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Goal: 30,000 Progress: 4,241
Sponsored by: The Rainforest Site

It's the largest natural gas pipeline to ever come to Florida, and most people haven't even heard of it.

If construction on the $3 billion Sabal Trail Transmission goes as planned, 456 miles of natural gas pipeline will be laid over Texas, Alabama, Georgia and Florida. By the time gas in the pipeline reaches the terminus, south of Orlando, it will have passed near the Crystal River, and under the Suwannee, where a high concentration of threatened and endangered animals — including West Indian manatees — make their homes.

The Sabal Trail Transmission is hoped to connect to Duke Energy's proposed Crystal River natural gas power plant, which will address the energy demands previously handled by a now decommissioned nuclear plant. The Federal Energy Regulatory Commission (FERC) authorized construction of the STT in February, giving Spectra Energy Corp., NextEra Energy, Inc., and Duke Energy the go ahead for their joint project.

As if the events still unfolding in North Dakota were simply a dream, the FERC has awaken to find the same situation about to occur in Southern Florida. Reports of eminent domain being used to run homeowners off property in the way of the pipeline have been trickling in. Non-compliance issues and equipment faults have already been reported from the wetland construction sites where segments of the pipeline are being prepared. And environmental advocates have criticized the projects apparent lack of engineering guidance, maintaining that the fragile limestone in the Florida Aquifer cannot adequately support such a pipeline, let alone provide clean drinking water to Floridians were such a line driven through the massive freshwater source.

This time, many hope, the commission has the lucidity to end the pipeline's construction. Four of Georgia's congressmen wrote the FERC in October, dismayed over the "serious environmental justice issues” the Sabal Trail would present.

It's imperative that the advice of these Georgian congressmen is heeded, and construction of the Sabal Trail Transmission halted immediately. Sign below to demand the FERC the action and stop the pipeline from causing irreparable harm to the Southeastern United States.

Sign Here






Dear Federal Energy Regulatory Commission leaders,

The risks involved in the construction of the Sabal Trail Transmission not only threaten the lives of countless endangered and threatened animals, but the very people the pipeline is intended to serve. To allow this natural gas line to be installed is tantamount to ecological violence, and an assault on the citizens of the Southeastern United States.

If construction on the $3 billion Sabal Trail Transmission goes as planned, 456 miles of natural gas pipeline will be laid over Texas, Alabama, Georgia and Florida. By the time gas in the pipeline reaches the terminus, south of Orlando, it will have passed near the Crystal River, and under the Suwannee, where a high concentration of threatened and endangered animals make their homes.

The injustice and pollution surrounding the Dakota Access Pipeline are about to be repeated in Southern Florida. Reports of eminent domain being used to run homeowners off property in the way of the pipeline have been trickling in. Non-compliance issues and equipment faults have already been reported from the wetland construction sites where segments of the pipeline are being prepared. And environmental advocates have criticized the projects apparent lack of engineering guidance, maintaining that the fragile limestone in the Florida Aquifer cannot adequately support such a pipeline, let alone provide clean drinking water to Floridians were such a line driven through the massive freshwater source.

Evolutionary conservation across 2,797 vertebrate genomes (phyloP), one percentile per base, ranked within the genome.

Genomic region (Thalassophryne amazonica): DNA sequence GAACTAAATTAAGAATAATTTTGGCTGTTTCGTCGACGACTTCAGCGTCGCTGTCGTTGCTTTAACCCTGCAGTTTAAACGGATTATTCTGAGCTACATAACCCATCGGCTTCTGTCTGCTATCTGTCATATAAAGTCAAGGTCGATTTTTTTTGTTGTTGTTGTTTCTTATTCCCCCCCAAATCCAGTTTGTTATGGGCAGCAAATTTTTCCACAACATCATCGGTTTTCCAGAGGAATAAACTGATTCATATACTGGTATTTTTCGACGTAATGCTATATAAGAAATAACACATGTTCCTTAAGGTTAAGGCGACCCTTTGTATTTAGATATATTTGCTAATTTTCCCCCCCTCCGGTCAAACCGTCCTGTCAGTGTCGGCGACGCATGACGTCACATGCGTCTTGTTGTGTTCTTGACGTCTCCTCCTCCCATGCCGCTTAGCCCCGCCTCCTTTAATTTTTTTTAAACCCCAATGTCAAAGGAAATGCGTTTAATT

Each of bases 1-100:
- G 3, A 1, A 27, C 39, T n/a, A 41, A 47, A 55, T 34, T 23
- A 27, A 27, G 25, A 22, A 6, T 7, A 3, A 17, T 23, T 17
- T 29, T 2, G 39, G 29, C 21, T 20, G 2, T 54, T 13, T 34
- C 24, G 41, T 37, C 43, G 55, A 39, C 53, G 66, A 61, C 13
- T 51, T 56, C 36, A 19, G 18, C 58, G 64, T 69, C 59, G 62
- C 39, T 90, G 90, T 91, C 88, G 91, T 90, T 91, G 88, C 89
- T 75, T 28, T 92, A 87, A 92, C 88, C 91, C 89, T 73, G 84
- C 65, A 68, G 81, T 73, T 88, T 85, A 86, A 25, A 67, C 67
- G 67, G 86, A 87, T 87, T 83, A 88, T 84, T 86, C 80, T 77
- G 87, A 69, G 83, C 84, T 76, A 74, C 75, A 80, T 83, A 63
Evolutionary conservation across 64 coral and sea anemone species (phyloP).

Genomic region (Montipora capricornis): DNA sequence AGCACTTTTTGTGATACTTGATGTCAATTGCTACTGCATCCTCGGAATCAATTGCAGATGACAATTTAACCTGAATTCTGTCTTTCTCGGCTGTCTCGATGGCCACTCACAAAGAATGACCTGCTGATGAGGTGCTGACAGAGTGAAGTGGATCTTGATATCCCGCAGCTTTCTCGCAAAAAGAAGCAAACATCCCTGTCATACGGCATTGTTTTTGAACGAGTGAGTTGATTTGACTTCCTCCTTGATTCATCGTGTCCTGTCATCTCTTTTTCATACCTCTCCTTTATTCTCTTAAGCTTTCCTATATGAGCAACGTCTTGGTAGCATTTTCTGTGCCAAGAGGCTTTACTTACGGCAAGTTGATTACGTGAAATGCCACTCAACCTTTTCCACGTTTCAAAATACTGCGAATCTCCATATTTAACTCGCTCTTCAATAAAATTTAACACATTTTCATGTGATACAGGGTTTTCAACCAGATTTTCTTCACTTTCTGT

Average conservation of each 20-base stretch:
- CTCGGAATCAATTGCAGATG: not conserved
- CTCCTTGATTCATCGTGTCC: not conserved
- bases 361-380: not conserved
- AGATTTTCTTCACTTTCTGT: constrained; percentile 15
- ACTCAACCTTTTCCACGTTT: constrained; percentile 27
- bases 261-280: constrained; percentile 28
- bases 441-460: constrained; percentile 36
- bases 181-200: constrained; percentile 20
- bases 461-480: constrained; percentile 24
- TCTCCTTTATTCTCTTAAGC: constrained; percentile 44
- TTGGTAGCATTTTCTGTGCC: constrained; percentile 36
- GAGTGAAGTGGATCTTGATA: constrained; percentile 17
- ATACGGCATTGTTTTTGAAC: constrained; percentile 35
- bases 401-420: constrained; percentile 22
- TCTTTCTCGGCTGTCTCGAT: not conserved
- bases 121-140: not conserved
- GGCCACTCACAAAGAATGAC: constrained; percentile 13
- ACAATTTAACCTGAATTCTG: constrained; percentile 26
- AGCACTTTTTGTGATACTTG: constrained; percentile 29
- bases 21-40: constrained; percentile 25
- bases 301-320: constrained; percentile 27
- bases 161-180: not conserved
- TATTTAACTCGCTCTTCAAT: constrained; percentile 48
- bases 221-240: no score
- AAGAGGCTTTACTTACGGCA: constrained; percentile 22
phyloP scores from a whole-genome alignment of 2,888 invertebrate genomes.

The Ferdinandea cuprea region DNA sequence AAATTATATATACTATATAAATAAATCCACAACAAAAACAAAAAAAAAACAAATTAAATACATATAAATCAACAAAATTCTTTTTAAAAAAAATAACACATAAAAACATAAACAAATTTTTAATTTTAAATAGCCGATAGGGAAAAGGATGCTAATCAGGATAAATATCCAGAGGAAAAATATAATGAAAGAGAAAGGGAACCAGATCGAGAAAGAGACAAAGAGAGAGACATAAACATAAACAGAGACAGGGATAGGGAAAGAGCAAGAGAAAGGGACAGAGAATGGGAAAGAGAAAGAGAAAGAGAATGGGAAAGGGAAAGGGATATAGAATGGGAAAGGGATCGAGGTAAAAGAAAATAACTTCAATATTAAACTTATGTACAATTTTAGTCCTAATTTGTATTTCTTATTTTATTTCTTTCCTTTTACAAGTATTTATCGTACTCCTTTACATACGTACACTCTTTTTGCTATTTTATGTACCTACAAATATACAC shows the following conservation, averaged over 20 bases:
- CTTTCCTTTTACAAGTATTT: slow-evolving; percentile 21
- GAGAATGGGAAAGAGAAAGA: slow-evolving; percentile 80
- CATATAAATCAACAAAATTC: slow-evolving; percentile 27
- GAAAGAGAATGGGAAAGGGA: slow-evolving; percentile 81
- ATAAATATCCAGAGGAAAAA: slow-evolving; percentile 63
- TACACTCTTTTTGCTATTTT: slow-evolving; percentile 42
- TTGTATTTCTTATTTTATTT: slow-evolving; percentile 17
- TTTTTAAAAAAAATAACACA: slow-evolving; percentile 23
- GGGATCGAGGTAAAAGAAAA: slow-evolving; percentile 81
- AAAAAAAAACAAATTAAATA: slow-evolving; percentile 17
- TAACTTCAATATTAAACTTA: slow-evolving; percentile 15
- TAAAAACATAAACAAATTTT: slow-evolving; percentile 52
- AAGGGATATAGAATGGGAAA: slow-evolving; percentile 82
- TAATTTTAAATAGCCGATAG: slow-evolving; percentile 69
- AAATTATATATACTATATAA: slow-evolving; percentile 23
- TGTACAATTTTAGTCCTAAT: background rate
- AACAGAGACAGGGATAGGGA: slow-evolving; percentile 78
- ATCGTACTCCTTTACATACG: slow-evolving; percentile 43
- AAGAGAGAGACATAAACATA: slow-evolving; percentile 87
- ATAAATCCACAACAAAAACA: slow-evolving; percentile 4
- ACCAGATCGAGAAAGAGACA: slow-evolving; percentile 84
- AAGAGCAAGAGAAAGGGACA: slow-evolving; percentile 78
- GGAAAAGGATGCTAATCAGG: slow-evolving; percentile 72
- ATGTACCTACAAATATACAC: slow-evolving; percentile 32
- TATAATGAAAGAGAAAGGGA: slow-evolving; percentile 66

This time, many hope, your commission has the lucidity to end the pipeline's construction. As four of Georgia's congressmen wrote in October, the Sabal trail presents “serious environmental justice issues” to the region.

It's imperative that the advice of these Georgian congressmen is heeded, and construction of the Sabal Trail Transmission halted immediately.

Sincerely,

Petition Signatures


May 21, 2017 (Name not displayed) Enough destruction for the benefit of the few.
May 21, 2017 Ms. Carla Compton, Activist/Advocate
May 20, 2017 James Deschene
May 20, 2017 Shirley Troia
May 19, 2017 Lubna Saied
May 19, 2017 Dulcie Camp
May 19, 2017 Mary Faron
May 19, 2017 Lena Jalke
May 18, 2017 Edmond Ciesielski
May 18, 2017 Vicki Keehner
May 17, 2017 jane cook
May 17, 2017 natalie hughes
May 17, 2017 Arnaud Henseval
May 16, 2017 Diane Beeny
May 16, 2017 erek king
May 16, 2017 Alyssa Walls
May 16, 2017 (Name not displayed)
May 15, 2017 Bożena Staniszewska
May 15, 2017 ANN MCDERMOTT
May 13, 2017 Diane Tabbott
May 13, 2017 S Hawthorne
May 12, 2017 Tony Buitrago
May 10, 2017 stacy brainard
May 10, 2017 Ingrid Bichler
May 10, 2017 Lix Tuls
May 9, 2017 Beatrice Narbona
May 9, 2017 (Name not displayed)
May 9, 2017 Helene Szczepaniak
May 9, 2017 Robert Keiser
May 9, 2017 Deborah Kingery
May 9, 2017 Rebecca Straus
May 8, 2017 Veronique Ciesielski
May 8, 2017 Isabela Calin
May 8, 2017 Barbara Gutierrez
May 6, 2017 John Moszyk
May 6, 2017 KAREN WASSING
May 5, 2017 Dat Tran
May 5, 2017 Perri Sussman
May 5, 2017 Jennifer Reinert
May 5, 2017 Daryl Purchase We have other pipelines that were put in illegally and are causing environmental damage that is creating extreme health hazards. We don't need another disaster. Many are leaking Benzene and other hazardous materials precipitating through the pipes.
May 4, 2017 corina mitrov
May 4, 2017 Yolanda Hershey
May 4, 2017 Sharon Sauro
May 3, 2017 Mary Prelovsky
May 1, 2017 Dr Sandra Schneider
May 1, 2017 (Name not displayed)
May 1, 2017 Karen Wever
Apr 28, 2017 Matthew Nasser
Apr 27, 2017 Daniele Walker
Apr 26, 2017 Cyndi Brockett

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